Pre- and post-conflict language designations and language policies: Re-configuration of professional norms amongst translators of the Bosnian, Croatian and Serbian languages

Jim Hlavac

Abstract

This paper examines the reported actions and strategies of translators working in three closely related languages, Bosnian, Croatian and Serbian, which have recently undergone re-codification in countries that have greatly changed their language planning and language policy regulations. The legacy of former and unofficial designations such as ‘Serbo-Croatian’ or ‘Bosnian-Croatian-Serbian’ within the post-conflict situation is contextualised and translators’ decisionmaking processes and reported strategies in relation to language form and designation are examined. The paper seeks to demonstrate the explanatory power of Toury’s notion of norms as a framework to account for new regularities of practice. Texts identified to be different from their nominal code, or market requests to work from or into unofficial designations are now problematised and re-negotiated as secondary practices or a less commonly reported behaviour. The paper extends and applies the notion of norms to the social and occupational, macro-pragmatic role that translators occupy.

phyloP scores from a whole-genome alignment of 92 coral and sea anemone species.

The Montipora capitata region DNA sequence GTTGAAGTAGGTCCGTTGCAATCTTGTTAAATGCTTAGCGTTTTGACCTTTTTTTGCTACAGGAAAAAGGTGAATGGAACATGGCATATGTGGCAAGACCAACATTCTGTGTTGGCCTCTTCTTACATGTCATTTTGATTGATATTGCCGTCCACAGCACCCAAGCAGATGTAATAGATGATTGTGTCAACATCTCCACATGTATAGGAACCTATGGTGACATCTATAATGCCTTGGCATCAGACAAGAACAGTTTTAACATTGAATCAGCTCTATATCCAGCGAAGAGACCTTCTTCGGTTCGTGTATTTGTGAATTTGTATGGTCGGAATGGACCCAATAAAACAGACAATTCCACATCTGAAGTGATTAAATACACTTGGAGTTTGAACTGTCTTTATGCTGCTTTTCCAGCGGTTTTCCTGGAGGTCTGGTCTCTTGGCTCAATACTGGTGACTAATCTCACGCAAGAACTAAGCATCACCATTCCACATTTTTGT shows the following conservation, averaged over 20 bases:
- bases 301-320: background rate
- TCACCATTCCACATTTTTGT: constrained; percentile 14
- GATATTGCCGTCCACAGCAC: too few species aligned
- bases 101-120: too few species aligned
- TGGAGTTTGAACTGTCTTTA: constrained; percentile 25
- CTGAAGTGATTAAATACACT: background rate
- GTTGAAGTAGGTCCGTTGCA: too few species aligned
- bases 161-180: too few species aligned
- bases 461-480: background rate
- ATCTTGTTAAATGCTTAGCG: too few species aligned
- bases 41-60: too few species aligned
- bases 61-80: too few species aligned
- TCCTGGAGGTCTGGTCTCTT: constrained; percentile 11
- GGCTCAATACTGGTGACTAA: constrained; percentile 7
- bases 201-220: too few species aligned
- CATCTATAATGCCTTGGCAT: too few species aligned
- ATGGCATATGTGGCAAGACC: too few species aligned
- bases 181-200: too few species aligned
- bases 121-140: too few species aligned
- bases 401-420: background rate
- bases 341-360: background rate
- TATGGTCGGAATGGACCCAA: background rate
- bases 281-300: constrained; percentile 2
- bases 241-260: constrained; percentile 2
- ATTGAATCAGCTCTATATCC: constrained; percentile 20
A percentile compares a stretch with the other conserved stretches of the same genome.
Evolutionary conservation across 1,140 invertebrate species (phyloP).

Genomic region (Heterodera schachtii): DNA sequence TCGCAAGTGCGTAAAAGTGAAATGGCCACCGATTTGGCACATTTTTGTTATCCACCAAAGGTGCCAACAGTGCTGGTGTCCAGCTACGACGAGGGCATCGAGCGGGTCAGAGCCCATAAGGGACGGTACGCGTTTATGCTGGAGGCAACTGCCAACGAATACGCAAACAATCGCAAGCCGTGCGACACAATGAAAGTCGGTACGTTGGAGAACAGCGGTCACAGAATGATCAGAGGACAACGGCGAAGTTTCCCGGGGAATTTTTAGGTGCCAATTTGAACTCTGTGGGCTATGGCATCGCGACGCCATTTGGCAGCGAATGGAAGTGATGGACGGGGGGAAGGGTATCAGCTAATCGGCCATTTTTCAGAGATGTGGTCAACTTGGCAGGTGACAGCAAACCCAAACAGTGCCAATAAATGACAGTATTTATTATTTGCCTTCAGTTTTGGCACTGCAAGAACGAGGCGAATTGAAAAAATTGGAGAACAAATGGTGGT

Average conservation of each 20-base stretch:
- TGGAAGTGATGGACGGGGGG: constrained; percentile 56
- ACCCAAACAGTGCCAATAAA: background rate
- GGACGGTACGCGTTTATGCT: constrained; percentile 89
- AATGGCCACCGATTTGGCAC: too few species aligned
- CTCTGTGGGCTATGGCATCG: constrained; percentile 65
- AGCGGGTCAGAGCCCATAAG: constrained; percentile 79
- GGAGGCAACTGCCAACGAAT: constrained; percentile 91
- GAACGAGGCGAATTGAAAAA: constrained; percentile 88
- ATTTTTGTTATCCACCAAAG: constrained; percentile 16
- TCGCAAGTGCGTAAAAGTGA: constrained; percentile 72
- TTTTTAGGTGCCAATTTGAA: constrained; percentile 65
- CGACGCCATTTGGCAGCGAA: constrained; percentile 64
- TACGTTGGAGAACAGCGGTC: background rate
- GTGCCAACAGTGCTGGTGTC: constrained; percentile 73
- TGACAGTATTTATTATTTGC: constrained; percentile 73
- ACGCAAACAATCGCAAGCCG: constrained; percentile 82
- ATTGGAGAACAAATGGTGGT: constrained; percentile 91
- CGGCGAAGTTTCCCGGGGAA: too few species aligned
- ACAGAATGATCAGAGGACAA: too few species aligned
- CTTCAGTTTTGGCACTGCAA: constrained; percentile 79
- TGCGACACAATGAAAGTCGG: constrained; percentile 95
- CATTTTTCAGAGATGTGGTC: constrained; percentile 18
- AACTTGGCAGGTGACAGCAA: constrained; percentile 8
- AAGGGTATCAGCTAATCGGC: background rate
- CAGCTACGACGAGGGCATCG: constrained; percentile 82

Keywords:
Table of contents

This paper examines pre- and post-1991 language designations and language policies in the Socialist Federal Republic of Yugoslavia (hereafter: SFRY) and the successor states of Bosnia-Herzegovina, Croatia and Serbia respectively, and the re-negotiation of professional norms amongst translators of Bosnian, Croatian [ p. 239 ]and Serbian. The notion of norms (Toury 1978) is applied here to account for regularities of translation behaviour within a specific socio-cultural situation. Brief descriptions of the languages, their codification and the role of translation and translators in this are provided. Generalisations about language policy and translation practice up to 1991 are made which lead to a discussion on the role of conflict, declared (and perceived) nationality, linguistic separation and the ‘space’ that translators, working in re-codified languages, now occupy.

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